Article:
Assistant Professor Jonathan Brennan, Christophe Pallier and Colleagues (Paris) received a National Science Foundation (NSF) Collaborative Research in Computational Neuroscience (CRCNS) Grant. John Hale (Cornell University) is aso a part of their tem but is funded under a separate award. For this grant. The French National Research Agency considered US-French research and data sharing proposals that were submitted to the NSF.

This grant will be used to develop computational models of brain systems involved in sentence structure.

From the Computational Neurolinguistics Lab website:
The basic idea of the project is this: Computational neuroscience has matured to the point where ideas from computational linguistics may now be applied to the analysis of neural signals. This offers a new way of studying human language in the brain. While dominant models assign intuitive verbal labels to nodes of the “language network” (for example, see the articles collected in the mega-volume edited by Hickok and Small), new investigations of information flowing through this network use explicit language models based on n-grams, dependency relations and even phrase structure (e.g. Wehbe et al., 2014; Willems et al., 2015, Brennan et al., 2016). Applying increasingly realistic conceptualizations of sentence structure, this new approach goes beyond intuitive verbal labels by matching particular mechanisms to particular nodes of the brain’s language network. Our project for the first time rigorously compares alternative candidate mechanisms of language comprehension.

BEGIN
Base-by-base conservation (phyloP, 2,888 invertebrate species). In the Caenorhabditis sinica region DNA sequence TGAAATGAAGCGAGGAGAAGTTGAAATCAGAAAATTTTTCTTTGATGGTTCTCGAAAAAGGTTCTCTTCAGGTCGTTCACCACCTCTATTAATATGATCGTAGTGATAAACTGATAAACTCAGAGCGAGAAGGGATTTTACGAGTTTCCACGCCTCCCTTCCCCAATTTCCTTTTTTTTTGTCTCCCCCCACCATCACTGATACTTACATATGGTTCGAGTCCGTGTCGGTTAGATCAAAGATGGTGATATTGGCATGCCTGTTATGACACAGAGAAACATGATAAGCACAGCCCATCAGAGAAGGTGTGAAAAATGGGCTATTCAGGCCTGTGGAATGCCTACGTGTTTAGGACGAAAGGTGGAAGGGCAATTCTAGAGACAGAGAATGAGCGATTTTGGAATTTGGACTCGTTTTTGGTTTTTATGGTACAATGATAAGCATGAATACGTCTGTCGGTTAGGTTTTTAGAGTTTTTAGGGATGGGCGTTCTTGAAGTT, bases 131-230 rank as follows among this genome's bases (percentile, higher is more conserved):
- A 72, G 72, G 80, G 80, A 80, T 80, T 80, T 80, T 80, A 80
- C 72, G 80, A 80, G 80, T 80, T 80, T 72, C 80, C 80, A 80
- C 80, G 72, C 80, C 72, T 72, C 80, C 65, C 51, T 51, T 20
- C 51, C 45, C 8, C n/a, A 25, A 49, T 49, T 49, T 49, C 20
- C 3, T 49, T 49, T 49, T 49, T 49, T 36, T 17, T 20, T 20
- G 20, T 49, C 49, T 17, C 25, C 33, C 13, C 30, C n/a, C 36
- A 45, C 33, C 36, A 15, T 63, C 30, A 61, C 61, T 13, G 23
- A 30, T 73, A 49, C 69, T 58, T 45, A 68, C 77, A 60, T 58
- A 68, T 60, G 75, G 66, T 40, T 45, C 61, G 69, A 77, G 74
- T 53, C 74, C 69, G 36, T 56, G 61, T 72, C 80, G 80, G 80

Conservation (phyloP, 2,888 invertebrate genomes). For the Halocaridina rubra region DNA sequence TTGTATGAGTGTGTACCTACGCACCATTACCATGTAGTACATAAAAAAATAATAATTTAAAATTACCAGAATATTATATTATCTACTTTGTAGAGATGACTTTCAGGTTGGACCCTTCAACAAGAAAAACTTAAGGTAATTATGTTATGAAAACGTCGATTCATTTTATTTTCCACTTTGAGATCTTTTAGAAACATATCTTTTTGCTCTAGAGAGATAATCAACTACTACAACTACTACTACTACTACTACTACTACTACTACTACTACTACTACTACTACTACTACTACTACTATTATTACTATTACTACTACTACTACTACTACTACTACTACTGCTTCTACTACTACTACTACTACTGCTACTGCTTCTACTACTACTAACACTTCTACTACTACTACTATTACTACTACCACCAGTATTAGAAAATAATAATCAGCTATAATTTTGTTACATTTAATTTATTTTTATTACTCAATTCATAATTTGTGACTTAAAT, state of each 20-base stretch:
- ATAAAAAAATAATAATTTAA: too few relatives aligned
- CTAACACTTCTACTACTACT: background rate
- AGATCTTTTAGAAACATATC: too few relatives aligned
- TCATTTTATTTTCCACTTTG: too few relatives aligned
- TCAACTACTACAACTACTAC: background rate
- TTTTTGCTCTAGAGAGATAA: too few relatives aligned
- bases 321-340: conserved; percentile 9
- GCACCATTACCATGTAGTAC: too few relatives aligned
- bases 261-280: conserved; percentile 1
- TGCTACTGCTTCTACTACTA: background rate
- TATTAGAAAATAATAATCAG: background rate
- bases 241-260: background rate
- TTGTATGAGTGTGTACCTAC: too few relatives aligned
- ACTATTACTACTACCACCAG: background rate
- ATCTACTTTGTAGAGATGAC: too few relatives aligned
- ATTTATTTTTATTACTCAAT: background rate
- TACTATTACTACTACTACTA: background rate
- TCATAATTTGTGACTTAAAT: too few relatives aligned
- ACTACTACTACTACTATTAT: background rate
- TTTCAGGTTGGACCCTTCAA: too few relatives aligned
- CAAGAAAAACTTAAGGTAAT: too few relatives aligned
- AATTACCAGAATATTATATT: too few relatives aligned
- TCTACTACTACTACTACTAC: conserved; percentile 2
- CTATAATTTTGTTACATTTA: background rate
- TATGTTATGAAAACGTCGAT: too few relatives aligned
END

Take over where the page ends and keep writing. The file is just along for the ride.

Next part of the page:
Read more about it here.